Containerd is an industry-standard core container runtime. It is currently available as a daemon for Linux and Windows, which can manage the complete container lifecycle of its host system. In 2015, Docker donated the OCI Specification to The Linux Foundation with a reference implementation called runc. Since 28 February 2019, it is an official CNCF project. Its general availability and intention to donate the project to CNCF was announced by Docker in 2017.
crictl is a command-line interface for CRI-compatible container runtimes. You can use it to inspect and debug container runtimes and applications on a Kubernetes node.
crictl and its source are hosted in the cri-tools repository.
crictl requires a Linux operating system with a CRI runtime.
Download a compressed archive
crictl from the cri-tools release page, for several different architectures. Download the version that corresponds to your version of Kubernetes. Extract it and move it to a location on your system path, such as
Containerd and Kubernetes
Kubernetes nodes use the container runtime to launch, manage, and stop containers running in Pods. The Kubernetes project is removing built-in support for the Docker runtime in Kubernetes version 1.24 and later. To achieve this, Kubernetes is removing a component called dockershim, which allows Docker to communicate with Kubernetes components like the kubelet.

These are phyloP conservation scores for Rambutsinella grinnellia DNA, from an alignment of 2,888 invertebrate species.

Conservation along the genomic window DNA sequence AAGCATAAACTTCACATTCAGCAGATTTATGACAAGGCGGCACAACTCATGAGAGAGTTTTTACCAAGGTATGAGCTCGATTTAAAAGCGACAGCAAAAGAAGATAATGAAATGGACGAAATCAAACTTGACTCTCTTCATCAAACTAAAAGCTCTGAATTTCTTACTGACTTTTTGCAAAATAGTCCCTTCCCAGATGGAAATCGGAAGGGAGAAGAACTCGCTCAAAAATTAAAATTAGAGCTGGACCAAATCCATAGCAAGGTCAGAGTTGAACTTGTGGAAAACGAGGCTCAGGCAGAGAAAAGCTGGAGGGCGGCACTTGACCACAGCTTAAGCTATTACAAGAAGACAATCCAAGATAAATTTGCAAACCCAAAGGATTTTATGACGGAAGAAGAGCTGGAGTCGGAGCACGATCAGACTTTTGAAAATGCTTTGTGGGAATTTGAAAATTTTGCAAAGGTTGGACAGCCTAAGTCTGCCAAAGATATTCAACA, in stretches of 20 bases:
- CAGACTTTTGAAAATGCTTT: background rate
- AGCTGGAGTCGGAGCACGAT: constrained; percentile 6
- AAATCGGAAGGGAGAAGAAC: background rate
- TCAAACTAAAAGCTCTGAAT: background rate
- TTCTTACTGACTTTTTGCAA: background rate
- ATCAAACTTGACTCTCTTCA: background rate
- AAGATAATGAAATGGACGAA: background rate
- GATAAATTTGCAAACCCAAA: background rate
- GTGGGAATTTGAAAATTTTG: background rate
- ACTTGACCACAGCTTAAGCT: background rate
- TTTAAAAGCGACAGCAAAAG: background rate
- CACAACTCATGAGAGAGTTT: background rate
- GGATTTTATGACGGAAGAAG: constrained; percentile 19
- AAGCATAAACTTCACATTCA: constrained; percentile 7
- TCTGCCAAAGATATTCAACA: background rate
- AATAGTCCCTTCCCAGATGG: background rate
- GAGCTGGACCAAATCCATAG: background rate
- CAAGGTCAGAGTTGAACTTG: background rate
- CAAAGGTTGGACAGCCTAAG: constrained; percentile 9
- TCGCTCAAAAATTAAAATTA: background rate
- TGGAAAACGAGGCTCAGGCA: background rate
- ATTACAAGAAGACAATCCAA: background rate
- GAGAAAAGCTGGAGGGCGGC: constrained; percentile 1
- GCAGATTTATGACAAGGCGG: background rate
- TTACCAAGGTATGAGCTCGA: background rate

The containerd runtime is an industry-standard container runtime that is supported by Kubernetes, and used by many other projects. The containerd runtime provides the layering abstraction that allows for the implementation of a rich set of features like gVisor and Image streaming to extend GKE functionality.
The containerd runtime is considered more resource efficient and secure than the Docker runtime.
For debugging or troubleshooting on Linux nodes, you can interact with containerd using the portable command-line tool built for Kubernetes container runtimes:
crictl supports common functionalities to view containers and images, read logs, and execute commands in the containers. Refer to the
crictl user guide for the complete set of supported features and usage information.
View container logs with systemd:
$ journalctl -u containerd